While some of the advantages from centralised working benefit individual employees, others accrue to employers and landowners, giving

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Some things will never change, but remote toil could revamp the workplace landscape

SALT LAKE CITY — While the numbers are down significantly from a peak early in the COVID-19 pandemic, some 33 million U.S. workers are still toiling from remote locations in a massive, albeit compulsory, experiment in redefining the American workplace.

According to data from the U.S. Bureau of Labor Statistics, those 33 million employees represent just under a quarter of the total U.S. workforce, and the Utah Department of Workforce Services believes that ratio likely holds up amid the state’s 1.6 million wage earners.

The timeline for a safe, en masse return to the in-person workplace remains hazy, but it’s becoming increasingly clear that many of those now grinding it out from home are having a fine time and are in no hurry to revert to commuter days. With the increasing possibility of a tidal wave of new, permanently out-of-office employees comes the realization the workplaces left behind last spring by the 400,000 or so current remote Utah workers may never look the same again.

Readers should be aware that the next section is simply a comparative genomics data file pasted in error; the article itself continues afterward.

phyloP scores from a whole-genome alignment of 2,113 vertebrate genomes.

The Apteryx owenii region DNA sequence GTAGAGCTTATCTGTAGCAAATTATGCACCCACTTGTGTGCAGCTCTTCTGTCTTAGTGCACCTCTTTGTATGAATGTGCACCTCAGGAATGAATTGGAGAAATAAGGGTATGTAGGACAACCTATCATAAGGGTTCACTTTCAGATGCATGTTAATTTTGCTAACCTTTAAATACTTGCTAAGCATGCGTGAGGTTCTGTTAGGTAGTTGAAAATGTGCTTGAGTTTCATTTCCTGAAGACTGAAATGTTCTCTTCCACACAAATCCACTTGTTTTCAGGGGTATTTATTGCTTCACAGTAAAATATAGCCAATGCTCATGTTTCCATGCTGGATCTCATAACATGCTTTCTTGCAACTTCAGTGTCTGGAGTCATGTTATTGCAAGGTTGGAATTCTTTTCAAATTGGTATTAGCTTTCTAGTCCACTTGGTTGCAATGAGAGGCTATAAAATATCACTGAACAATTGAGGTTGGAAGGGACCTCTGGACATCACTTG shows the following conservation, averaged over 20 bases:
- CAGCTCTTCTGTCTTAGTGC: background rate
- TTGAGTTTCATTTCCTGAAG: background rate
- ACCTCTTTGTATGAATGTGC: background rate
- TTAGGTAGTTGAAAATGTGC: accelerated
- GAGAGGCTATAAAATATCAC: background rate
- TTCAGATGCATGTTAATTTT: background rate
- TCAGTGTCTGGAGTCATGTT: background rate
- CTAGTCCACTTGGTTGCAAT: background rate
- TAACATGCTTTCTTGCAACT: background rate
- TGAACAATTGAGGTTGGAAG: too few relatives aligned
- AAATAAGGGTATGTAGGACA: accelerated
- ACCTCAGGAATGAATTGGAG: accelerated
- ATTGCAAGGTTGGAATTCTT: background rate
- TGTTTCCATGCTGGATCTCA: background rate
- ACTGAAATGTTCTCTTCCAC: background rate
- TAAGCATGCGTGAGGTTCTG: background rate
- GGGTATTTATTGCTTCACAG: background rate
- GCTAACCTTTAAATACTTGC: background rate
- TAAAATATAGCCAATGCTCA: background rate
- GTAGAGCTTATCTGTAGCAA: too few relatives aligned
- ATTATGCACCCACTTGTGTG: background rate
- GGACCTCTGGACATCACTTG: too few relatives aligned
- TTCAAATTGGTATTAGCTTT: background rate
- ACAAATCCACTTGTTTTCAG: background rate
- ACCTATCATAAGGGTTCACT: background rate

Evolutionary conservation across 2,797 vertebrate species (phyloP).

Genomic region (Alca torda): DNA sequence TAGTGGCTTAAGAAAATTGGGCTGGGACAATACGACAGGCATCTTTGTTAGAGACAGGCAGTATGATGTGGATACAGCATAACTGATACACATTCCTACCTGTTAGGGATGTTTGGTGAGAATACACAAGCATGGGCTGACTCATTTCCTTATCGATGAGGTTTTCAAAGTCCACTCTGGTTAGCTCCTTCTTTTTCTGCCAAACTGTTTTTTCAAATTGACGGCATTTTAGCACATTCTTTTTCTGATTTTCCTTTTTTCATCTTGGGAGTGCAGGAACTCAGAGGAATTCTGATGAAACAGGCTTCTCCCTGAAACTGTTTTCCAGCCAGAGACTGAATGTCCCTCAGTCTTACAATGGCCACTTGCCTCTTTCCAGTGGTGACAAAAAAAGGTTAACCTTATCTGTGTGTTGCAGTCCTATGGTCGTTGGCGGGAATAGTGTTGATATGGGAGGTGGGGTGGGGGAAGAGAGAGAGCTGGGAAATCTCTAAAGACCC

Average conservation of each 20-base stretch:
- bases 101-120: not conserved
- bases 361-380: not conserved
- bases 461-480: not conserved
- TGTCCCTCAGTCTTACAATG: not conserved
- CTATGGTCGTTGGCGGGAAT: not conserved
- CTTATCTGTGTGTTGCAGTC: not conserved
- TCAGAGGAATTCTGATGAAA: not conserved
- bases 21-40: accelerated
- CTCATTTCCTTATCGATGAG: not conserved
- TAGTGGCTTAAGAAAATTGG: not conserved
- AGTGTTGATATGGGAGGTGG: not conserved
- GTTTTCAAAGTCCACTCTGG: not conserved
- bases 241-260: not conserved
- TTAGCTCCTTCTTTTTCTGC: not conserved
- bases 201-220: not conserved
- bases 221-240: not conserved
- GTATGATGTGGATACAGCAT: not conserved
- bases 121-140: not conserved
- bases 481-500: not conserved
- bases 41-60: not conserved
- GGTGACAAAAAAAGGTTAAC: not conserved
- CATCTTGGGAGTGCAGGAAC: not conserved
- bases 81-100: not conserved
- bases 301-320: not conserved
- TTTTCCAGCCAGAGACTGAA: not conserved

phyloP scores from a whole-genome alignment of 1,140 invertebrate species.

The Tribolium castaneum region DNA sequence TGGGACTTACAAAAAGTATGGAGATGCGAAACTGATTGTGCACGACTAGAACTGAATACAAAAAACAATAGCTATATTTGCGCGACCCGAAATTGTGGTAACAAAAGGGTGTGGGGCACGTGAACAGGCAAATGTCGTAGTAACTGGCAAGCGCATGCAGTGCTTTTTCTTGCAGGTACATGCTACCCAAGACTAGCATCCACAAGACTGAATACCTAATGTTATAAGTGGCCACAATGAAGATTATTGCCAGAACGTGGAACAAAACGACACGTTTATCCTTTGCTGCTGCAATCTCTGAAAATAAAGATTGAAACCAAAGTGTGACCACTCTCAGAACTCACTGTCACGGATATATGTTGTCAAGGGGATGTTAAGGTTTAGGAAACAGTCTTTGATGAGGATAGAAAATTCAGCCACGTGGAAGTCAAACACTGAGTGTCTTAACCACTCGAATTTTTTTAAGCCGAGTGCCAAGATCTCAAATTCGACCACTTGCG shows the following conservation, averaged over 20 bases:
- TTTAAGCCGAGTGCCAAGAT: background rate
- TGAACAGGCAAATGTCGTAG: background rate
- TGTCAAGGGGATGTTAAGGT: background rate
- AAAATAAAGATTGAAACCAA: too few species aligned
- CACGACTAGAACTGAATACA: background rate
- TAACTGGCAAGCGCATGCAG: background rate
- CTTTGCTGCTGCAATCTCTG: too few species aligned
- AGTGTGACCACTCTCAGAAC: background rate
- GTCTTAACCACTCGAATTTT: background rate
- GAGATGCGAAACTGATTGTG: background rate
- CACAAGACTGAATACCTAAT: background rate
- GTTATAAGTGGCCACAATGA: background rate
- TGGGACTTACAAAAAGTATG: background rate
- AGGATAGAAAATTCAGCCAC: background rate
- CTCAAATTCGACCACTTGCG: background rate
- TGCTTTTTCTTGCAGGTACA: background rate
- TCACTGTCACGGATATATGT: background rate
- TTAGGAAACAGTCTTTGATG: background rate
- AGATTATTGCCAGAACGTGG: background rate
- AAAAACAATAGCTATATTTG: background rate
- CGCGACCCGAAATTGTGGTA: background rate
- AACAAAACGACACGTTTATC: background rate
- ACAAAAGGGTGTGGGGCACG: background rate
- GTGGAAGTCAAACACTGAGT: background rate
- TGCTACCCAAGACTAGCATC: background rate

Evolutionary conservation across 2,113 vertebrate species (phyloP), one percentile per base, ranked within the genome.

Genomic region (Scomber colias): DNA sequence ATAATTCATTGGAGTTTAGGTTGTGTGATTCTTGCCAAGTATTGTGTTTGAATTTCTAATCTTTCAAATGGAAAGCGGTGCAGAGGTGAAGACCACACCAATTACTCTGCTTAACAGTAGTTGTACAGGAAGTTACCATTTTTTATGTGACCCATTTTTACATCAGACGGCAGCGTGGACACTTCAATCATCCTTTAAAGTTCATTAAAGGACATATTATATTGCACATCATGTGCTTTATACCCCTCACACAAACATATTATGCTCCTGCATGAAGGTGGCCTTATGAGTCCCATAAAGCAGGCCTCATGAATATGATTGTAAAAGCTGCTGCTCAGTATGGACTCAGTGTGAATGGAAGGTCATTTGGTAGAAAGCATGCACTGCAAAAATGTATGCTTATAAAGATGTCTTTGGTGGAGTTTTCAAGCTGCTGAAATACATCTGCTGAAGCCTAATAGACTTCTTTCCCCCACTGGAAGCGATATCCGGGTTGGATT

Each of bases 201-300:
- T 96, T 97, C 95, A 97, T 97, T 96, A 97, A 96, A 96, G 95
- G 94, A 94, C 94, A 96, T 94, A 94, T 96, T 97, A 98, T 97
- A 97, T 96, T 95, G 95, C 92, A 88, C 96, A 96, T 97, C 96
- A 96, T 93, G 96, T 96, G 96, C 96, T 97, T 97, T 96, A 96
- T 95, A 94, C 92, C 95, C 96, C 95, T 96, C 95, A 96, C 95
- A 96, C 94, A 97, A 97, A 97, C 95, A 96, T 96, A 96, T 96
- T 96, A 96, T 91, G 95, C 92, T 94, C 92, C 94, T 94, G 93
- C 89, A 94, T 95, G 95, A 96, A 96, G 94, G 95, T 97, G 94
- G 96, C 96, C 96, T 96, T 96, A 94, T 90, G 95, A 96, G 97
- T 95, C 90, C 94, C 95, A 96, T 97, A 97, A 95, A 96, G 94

Some 40% of the respondents in a new Deseret News/Hinckley Institute of Politics poll said they were working from home either partially or fully, and 30% said they believe their remote work situations won’t change by the end of the year. The survey of 1,000 likely Utah voters was conducted Oct. 12-17 by independent pollster Scott Rasmussen. It has a margin of error of plus or minus 3.1 percentage points.